In recent years, more patients with psychiatric disorders are receiving physician-assisted death (PAD). In the Netherlands, since more than 25 years psychiatric suffering is seen as a legitimate reason for PAD, but an additional independent assessment is required. Scarce empirical research shows that patients who receive PAD on the basis of psychiatric suffering have long-standing and complex complaints. Among these patients, depression and personality disorders are relatively common. The ethical justification of PAD for patients with psychiatric disorders has been the subject of debate for decades. Decisions about competence and the irremediability of suffering are challenging and for many authors reason enough to reject PAD based on psychiatric suffering. Others regard the exclusion of all patients with mental disorders as unjust. Empirical research and ethical consideration are needed for better founded considerations and a more widely supported practice concerning patients with a mental disorder who request PAD.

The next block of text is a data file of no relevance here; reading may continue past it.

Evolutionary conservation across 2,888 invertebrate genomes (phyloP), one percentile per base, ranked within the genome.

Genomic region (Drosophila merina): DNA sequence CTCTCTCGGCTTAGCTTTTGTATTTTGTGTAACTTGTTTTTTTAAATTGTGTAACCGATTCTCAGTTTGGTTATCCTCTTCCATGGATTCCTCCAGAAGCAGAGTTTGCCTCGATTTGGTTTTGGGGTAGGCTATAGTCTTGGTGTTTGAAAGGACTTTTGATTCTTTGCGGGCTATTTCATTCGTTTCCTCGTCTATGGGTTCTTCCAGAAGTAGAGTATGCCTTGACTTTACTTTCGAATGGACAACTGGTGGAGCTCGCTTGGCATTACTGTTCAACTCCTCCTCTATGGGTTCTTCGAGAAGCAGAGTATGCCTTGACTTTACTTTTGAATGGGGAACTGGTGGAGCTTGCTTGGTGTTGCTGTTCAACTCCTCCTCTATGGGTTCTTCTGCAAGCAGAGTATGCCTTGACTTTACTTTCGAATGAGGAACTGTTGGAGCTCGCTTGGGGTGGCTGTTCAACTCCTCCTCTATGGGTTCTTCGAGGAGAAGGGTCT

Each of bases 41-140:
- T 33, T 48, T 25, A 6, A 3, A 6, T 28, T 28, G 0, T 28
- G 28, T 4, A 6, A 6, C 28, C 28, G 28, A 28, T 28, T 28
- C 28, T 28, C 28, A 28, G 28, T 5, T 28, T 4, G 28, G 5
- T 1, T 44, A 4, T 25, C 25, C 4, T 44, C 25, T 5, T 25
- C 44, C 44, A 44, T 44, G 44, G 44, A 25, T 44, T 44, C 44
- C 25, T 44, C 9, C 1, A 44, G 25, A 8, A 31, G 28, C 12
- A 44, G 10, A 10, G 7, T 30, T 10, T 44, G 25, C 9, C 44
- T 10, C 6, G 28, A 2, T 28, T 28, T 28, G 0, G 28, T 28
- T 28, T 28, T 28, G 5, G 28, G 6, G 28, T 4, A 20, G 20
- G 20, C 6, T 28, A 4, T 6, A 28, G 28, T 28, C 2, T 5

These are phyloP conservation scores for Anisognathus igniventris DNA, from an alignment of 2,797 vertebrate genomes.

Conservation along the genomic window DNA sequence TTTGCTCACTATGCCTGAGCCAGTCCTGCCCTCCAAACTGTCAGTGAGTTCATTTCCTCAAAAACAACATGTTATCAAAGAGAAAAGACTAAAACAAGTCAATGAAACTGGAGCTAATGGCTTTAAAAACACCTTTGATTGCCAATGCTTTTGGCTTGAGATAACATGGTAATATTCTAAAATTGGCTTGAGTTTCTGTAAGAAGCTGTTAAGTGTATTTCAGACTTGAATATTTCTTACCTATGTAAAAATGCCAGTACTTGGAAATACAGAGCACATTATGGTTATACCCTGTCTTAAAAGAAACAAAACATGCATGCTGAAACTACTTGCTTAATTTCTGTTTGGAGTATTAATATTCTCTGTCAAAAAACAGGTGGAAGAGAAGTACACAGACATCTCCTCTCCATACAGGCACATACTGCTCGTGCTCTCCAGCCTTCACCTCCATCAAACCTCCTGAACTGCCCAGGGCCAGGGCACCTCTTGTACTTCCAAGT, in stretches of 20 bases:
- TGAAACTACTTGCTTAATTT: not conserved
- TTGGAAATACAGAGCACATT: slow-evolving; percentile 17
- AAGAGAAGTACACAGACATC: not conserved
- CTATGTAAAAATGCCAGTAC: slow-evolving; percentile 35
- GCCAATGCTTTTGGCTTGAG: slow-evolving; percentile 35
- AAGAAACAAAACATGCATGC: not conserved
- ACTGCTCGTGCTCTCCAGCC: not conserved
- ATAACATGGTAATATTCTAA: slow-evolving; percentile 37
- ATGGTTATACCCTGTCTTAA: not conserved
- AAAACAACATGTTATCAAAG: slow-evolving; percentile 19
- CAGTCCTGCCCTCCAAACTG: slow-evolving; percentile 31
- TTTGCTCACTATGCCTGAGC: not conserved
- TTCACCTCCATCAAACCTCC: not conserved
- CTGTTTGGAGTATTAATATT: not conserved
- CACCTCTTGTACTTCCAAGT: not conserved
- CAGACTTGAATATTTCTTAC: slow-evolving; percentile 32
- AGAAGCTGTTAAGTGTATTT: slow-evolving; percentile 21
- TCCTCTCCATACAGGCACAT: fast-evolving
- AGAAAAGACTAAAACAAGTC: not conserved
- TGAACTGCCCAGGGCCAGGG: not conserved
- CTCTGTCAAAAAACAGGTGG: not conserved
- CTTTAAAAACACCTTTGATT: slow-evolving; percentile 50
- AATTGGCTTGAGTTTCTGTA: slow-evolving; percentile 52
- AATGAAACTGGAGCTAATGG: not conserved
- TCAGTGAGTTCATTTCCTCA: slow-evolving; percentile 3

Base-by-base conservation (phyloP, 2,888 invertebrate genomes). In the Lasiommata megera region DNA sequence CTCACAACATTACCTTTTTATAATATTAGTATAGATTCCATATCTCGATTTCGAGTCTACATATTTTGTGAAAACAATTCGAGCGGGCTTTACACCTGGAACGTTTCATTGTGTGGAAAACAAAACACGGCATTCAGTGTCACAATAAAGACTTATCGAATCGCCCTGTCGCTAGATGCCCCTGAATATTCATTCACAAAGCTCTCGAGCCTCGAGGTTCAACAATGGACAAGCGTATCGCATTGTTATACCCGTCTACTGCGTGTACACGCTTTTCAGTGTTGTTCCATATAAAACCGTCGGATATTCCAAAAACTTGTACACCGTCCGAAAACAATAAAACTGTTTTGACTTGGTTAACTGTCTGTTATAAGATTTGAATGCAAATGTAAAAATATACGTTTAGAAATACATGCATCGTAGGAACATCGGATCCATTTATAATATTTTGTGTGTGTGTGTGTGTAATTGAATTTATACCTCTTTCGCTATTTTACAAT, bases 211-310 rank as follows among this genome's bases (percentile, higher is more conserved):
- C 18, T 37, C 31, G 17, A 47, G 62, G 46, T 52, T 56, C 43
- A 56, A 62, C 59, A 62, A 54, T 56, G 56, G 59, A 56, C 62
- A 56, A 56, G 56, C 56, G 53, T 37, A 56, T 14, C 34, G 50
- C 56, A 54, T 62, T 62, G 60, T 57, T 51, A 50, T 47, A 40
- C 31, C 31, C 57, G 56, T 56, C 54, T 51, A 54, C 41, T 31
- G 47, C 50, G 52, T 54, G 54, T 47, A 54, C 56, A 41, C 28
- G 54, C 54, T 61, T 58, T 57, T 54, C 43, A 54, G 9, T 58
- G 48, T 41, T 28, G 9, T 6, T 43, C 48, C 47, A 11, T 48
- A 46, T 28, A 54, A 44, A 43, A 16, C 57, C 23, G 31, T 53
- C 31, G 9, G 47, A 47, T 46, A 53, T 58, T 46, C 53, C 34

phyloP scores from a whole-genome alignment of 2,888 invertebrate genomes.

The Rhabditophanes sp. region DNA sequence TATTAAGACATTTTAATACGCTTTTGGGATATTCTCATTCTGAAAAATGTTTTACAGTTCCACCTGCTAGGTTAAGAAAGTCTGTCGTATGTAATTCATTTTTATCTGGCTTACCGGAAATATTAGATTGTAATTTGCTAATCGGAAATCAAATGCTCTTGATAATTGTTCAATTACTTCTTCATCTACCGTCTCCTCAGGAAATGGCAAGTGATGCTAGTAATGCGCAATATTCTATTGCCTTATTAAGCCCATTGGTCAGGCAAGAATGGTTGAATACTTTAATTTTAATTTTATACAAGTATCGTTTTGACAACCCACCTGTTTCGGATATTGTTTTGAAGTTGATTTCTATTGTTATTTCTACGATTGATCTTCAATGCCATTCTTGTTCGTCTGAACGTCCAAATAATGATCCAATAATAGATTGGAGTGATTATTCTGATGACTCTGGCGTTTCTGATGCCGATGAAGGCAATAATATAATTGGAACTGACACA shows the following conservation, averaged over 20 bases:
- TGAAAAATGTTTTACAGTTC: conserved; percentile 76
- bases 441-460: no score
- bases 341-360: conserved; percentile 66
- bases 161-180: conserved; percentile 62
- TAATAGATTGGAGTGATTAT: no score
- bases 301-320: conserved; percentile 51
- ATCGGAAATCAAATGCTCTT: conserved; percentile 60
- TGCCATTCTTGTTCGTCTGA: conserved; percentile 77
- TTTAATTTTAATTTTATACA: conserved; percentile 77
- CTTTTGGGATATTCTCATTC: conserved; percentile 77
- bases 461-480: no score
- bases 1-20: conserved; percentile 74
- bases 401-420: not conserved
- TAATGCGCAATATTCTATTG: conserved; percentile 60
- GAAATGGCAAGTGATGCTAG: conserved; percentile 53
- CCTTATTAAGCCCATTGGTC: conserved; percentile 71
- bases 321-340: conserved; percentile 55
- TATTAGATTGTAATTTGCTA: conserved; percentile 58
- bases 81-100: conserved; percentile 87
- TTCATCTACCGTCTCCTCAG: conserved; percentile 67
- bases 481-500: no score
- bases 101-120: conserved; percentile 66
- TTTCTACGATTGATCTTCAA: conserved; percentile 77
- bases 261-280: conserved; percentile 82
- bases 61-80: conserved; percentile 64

Conflict of interest and financial support: none declared.